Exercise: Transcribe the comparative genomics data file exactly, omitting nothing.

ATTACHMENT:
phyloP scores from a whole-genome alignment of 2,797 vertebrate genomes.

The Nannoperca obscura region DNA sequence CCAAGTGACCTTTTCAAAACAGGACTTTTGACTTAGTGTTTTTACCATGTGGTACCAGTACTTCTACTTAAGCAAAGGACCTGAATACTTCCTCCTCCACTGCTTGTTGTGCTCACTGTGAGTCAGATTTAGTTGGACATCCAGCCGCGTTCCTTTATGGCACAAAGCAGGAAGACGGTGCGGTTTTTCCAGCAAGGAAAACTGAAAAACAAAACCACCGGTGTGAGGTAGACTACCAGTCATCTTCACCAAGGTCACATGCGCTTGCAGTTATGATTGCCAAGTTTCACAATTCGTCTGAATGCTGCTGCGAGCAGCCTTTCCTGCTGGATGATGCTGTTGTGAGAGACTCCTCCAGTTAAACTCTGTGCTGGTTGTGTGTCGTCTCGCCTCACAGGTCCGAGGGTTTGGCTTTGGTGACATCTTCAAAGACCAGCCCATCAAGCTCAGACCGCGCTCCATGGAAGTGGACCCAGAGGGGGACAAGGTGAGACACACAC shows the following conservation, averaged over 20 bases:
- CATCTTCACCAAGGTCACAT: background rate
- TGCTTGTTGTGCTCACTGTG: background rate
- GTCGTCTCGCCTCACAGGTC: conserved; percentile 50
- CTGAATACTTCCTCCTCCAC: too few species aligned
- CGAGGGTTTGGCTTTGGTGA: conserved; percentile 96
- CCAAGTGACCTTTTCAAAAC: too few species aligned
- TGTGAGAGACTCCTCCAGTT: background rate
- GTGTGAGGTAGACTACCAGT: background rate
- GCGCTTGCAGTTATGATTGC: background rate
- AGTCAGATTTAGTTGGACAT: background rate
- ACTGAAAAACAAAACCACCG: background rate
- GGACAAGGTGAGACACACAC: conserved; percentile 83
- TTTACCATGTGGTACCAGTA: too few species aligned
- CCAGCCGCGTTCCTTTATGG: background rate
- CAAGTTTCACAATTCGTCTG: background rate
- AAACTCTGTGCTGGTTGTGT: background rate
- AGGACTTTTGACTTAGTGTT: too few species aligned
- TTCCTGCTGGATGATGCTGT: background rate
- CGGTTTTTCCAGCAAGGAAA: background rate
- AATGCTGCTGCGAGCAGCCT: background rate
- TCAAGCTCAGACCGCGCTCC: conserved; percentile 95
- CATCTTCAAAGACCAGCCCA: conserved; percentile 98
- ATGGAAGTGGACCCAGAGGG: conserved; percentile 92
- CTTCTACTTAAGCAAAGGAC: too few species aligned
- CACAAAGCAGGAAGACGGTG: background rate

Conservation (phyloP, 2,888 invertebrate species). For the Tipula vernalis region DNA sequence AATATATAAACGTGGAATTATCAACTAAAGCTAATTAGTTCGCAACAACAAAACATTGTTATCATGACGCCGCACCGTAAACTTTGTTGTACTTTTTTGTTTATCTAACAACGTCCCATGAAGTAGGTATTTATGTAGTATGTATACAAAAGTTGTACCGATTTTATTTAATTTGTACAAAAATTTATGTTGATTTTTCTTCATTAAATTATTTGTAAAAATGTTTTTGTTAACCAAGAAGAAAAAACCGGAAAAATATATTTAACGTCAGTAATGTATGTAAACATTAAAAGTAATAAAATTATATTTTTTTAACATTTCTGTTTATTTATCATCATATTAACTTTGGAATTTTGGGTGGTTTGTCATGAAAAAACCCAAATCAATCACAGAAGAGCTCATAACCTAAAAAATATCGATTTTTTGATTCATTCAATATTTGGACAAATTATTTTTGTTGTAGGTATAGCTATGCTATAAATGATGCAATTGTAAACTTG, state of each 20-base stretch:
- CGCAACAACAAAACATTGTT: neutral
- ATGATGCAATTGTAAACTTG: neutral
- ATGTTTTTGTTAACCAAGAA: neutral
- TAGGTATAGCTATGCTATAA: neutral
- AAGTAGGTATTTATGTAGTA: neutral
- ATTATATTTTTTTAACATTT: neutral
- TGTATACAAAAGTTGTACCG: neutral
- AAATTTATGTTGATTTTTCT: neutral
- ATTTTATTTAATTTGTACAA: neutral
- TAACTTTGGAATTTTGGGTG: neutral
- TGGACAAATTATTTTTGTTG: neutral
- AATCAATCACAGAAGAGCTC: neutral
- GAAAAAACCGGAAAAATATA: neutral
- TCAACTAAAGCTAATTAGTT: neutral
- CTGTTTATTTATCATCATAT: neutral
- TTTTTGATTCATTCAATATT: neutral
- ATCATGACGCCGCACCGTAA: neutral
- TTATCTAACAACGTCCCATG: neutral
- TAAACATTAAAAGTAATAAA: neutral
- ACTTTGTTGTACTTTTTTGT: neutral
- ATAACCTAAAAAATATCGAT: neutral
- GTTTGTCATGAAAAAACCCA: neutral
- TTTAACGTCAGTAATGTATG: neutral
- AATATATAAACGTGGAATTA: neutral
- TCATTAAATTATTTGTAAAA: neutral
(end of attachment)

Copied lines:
phyloP scores from a whole-genome alignment of 2,797 vertebrate genomes.

The Nannoperca obscura region DNA sequence CCAAGTGACCTTTTCAAAACAGGACTTTTGACTTAGTGTTTTTACCATGTGGTACCAGTACTTCTACTTAAGCAAAGGACCTGAATACTTCCTCCTCCACTGCTTGTTGTGCTCACTGTGAGTCAGATTTAGTTGGACATCCAGCCGCGTTCCTTTATGGCACAAAGCAGGAAGACGGTGCGGTTTTTCCAGCAAGGAAAACTGAAAAACAAAACCACCGGTGTGAGGTAGACTACCAGTCATCTTCACCAAGGTCACATGCGCTTGCAGTTATGATTGCCAAGTTTCACAATTCGTCTGAATGCTGCTGCGAGCAGCCTTTCCTGCTGGATGATGCTGTTGTGAGAGACTCCTCCAGTTAAACTCTGTGCTGGTTGTGTGTCGTCTCGCCTCACAGGTCCGAGGGTTTGGCTTTGGTGACATCTTCAAAGACCAGCCCATCAAGCTCAGACCGCGCTCCATGGAAGTGGACCCAGAGGGGGACAAGGTGAGACACACAC shows the following conservation, averaged over 20 bases:
- CATCTTCACCAAGGTCACAT: background rate
- TGCTTGTTGTGCTCACTGTG: background rate
- GTCGTCTCGCCTCACAGGTC: conserved; percentile 50
- CTGAATACTTCCTCCTCCAC: too few species aligned
- CGAGGGTTTGGCTTTGGTGA: conserved; percentile 96
- CCAAGTGACCTTTTCAAAAC: too few species aligned
- TGTGAGAGACTCCTCCAGTT: background rate
- GTGTGAGGTAGACTACCAGT: background rate
- GCGCTTGCAGTTATGATTGC: background rate
- AGTCAGATTTAGTTGGACAT: background rate
- ACTGAAAAACAAAACCACCG: background rate
- GGACAAGGTGAGACACACAC: conserved; percentile 83
- TTTACCATGTGGTACCAGTA: too few species aligned
- CCAGCCGCGTTCCTTTATGG: background rate
- CAAGTTTCACAATTCGTCTG: background rate
- AAACTCTGTGCTGGTTGTGT: background rate
- AGGACTTTTGACTTAGTGTT: too few species aligned
- TTCCTGCTGGATGATGCTGT: background rate
- CGGTTTTTCCAGCAAGGAAA: background rate
- AATGCTGCTGCGAGCAGCCT: background rate
- TCAAGCTCAGACCGCGCTCC: conserved; percentile 95
- CATCTTCAAAGACCAGCCCA: conserved; percentile 98
- ATGGAAGTGGACCCAGAGGG: conserved; percentile 92
- CTTCTACTTAAGCAAAGGAC: too few species aligned
- CACAAAGCAGGAAGACGGTG: background rate

Conservation (phyloP, 2,888 invertebrate species). For the Tipula vernalis region DNA sequence AATATATAAACGTGGAATTATCAACTAAAGCTAATTAGTTCGCAACAACAAAACATTGTTATCATGACGCCGCACCGTAAACTTTGTTGTACTTTTTTGTTTATCTAACAACGTCCCATGAAGTAGGTATTTATGTAGTATGTATACAAAAGTTGTACCGATTTTATTTAATTTGTACAAAAATTTATGTTGATTTTTCTTCATTAAATTATTTGTAAAAATGTTTTTGTTAACCAAGAAGAAAAAACCGGAAAAATATATTTAACGTCAGTAATGTATGTAAACATTAAAAGTAATAAAATTATATTTTTTTAACATTTCTGTTTATTTATCATCATATTAACTTTGGAATTTTGGGTGGTTTGTCATGAAAAAACCCAAATCAATCACAGAAGAGCTCATAACCTAAAAAATATCGATTTTTTGATTCATTCAATATTTGGACAAATTATTTTTGTTGTAGGTATAGCTATGCTATAAATGATGCAATTGTAAACTTG, state of each 20-base stretch:
- CGCAACAACAAAACATTGTT: neutral
- ATGATGCAATTGTAAACTTG: neutral
- ATGTTTTTGTTAACCAAGAA: neutral
- TAGGTATAGCTATGCTATAA: neutral
- AAGTAGGTATTTATGTAGTA: neutral
- ATTATATTTTTTTAACATTT: neutral
- TGTATACAAAAGTTGTACCG: neutral
- AAATTTATGTTGATTTTTCT: neutral
- ATTTTATTTAATTTGTACAA: neutral
- TAACTTTGGAATTTTGGGTG: neutral
- TGGACAAATTATTTTTGTTG: neutral
- AATCAATCACAGAAGAGCTC: neutral
- GAAAAAACCGGAAAAATATA: neutral
- TCAACTAAAGCTAATTAGTT: neutral
- CTGTTTATTTATCATCATAT: neutral
- TTTTTGATTCATTCAATATT: neutral
- ATCATGACGCCGCACCGTAA: neutral
- TTATCTAACAACGTCCCATG: neutral
- TAAACATTAAAAGTAATAAA: neutral
- ACTTTGTTGTACTTTTTTGT: neutral
- ATAACCTAAAAAATATCGAT: neutral
- GTTTGTCATGAAAAAACCCA: neutral
- TTTAACGTCAGTAATGTATG: neutral
- AATATATAAACGTGGAATTA: neutral
- TCATTAAATTATTTGTAAAA: neutral